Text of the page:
Summer 2018 | Live Blog | Comorbidities in Rosacea and Acne: Fact or Fiction?
Gina Fragione, MPAS, PA-C presented a lecture on Comorbidities in Rosacea and Acne: Fact or Fiction at the SDPA Annual Summer Conference. She began by discussing the pathophysiology of rosacea as primarily an inflammatory disorder consisting of a dysregulation of innate an adaptive immune system, and that it shares a common general pathophysiology with reported neurologic and vascular comorbidities. Ms. Fragione discussed that cardiovascular disease is the second most common comorbidity found among rosacea patients, and studies show that dyslipidemia has the highest positive correlation for cardiovascular risk factors in patients with rosacea. Screening tools for these patients should include reviewing the patient’s medication, past medical history and family history.
Ms. Fragione went on to discuss gastrointestinal conditions that may present as a comorbidity with rosacea due to the patient being in an “inflammatory state”. Specific comorbidities to investigate include Celiac disease and inflammatory bowel disease. Furthermore, neurologic conditions that warrant further investigation in rosacea patients include Parkinson’s disease, dementia, glioma and facial dystonia. One study presented showed an increased incidence of Parkinson’s disease in patients with rosacea and a 2-fold increase in patients who have ocular rosacea.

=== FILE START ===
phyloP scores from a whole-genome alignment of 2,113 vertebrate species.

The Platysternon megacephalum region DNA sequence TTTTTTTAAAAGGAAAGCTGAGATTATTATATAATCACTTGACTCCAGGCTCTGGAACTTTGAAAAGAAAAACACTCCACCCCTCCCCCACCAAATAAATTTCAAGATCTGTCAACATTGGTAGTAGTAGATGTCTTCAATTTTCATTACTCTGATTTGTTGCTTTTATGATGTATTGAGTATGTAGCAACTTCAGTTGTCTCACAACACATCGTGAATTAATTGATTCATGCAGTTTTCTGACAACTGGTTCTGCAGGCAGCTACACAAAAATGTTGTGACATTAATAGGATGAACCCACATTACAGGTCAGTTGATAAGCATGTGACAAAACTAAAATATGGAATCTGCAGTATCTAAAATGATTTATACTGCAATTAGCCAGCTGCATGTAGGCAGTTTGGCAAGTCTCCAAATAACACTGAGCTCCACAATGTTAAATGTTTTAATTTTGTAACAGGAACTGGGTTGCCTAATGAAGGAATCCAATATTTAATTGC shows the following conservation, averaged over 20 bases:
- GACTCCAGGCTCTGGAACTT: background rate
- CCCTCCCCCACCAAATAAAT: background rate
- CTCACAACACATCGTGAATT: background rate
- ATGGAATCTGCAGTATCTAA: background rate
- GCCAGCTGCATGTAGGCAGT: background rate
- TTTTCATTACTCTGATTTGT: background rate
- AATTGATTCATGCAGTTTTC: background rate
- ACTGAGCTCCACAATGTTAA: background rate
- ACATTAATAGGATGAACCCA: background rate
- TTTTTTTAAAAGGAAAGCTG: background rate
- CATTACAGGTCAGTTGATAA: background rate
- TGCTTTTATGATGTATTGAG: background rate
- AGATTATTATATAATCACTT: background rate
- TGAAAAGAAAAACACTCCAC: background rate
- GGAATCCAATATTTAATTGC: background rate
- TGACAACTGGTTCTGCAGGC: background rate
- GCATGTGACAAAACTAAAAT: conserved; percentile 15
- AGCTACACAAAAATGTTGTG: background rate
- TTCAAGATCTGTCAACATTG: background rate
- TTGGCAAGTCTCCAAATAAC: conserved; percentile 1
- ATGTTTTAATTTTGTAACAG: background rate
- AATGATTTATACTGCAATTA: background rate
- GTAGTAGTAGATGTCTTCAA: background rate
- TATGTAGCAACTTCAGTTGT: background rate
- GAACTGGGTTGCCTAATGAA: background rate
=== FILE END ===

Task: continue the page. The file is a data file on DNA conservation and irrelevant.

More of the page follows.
Next, Ms. Fragione approached psychiatric comorbidities of the rosacea patient. Rosacea has been linked with social anxiety, with flushing and erythema increased during periods of anxiety. Ms. Fragione relayed that it is important to screen for depression in the rosacea patient and consider treatment and a support group as part of a holistic psychosomatic treatment strategy. Asking a patient “has your skin disease ever caused you to cancel a social event” is an important indicator on how much rosacea is affecting a patient’s quality of life. Furthermore, multiple studies have revealed that the disease burden of rosacea can significantly affect a patient’s quality of life.
Comorbidities among acne patients were discussed next. The link between acne and depression is well established with teenage patients more likely to have depression and also likely to have more severe acne. Additionally, severe acne has been associated with ADD/ADHD and insomnia. An interesting gastrointestinal finding is that reflux/heartburn is reported 3 times more frequently in patients with severe acne independent of antibiotic use. Other GI comorbidities discussed include abdominal discomfort, nausea and vomiting. Lastly, Ms. Fragione recommended developing a screening questionnaire for acne and rosacea patients, obtaining a past medical history and communicating with patient’s primary care providers.